Most trainers agree that teaching a puppy to go on paper and then retraining her to go outside can be confusing. Some dogs never quite figure out that they are supposed to move on from papers to the great outdoors and continue to potty on any pile of papers they see.
One puppy who had been reliable in the house for some time had a relapse one day when her owners were painting the hall. They had laid down papers to protect the carpet, and she came along and squatted on them for a quick pee. They hadn't paper-trained her at all, but apparently, the breeder had laid down papers to protect their floors and the smart pup remembered what they were for. But if you live in a high-rise building or are unable to walk your dog regularly, try paper-training or litter box training.
To paper-train your dogs, spread a few layers of paper in the area you want your pup to go. Then, instead of taking her outside, take her to the papers. Let her sniff around, but if she moves off the papers, set her back on them. When she eliminates, praise her.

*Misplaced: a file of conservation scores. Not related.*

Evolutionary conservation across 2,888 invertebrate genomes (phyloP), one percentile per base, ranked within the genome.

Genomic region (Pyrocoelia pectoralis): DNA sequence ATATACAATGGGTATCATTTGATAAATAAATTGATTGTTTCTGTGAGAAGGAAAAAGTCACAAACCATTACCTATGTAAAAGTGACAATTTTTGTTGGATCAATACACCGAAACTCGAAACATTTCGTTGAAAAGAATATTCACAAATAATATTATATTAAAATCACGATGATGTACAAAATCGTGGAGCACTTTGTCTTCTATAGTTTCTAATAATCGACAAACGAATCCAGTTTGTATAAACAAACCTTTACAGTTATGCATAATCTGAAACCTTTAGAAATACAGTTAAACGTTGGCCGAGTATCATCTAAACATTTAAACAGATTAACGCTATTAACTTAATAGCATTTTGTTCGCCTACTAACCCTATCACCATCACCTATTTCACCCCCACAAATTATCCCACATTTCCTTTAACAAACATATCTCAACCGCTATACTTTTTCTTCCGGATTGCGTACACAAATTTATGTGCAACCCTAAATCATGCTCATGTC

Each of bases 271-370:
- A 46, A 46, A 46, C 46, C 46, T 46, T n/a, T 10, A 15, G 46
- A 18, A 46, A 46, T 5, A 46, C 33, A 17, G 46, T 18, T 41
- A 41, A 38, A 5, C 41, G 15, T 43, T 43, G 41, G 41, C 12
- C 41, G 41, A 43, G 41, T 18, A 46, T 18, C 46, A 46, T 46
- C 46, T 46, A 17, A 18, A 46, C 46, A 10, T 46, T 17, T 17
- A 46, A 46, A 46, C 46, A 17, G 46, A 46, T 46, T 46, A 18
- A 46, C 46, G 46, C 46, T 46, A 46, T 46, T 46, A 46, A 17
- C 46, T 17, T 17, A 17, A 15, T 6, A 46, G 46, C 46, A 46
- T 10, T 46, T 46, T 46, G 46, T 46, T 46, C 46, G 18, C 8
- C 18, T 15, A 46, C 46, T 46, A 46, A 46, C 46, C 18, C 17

If you're having trouble getting your pup to use the papers, try this trick. When she urinates, hold a sponge underneath the flow to capture some of the urine. You can then use the sponge to scent the papers. The next time you take your pup to the papers, she'll smell the urine and remember what she's supposed to do. You can also purchase pads at pet supply stores that claim to induce eliminating. When the pad is placed on the papers its scent is supposed to encourage a puppy to eliminate there. It's worth a try if you're having problems.
To house-train your dog with a litter box instead of papers, follow the same process as paper-training. Litter boxes and litter suited for puppies and dogs who weigh up to thirty-five pounds can be found in pet supply stores. Shredded paper, which some dogs prefer, can be substituted for litter.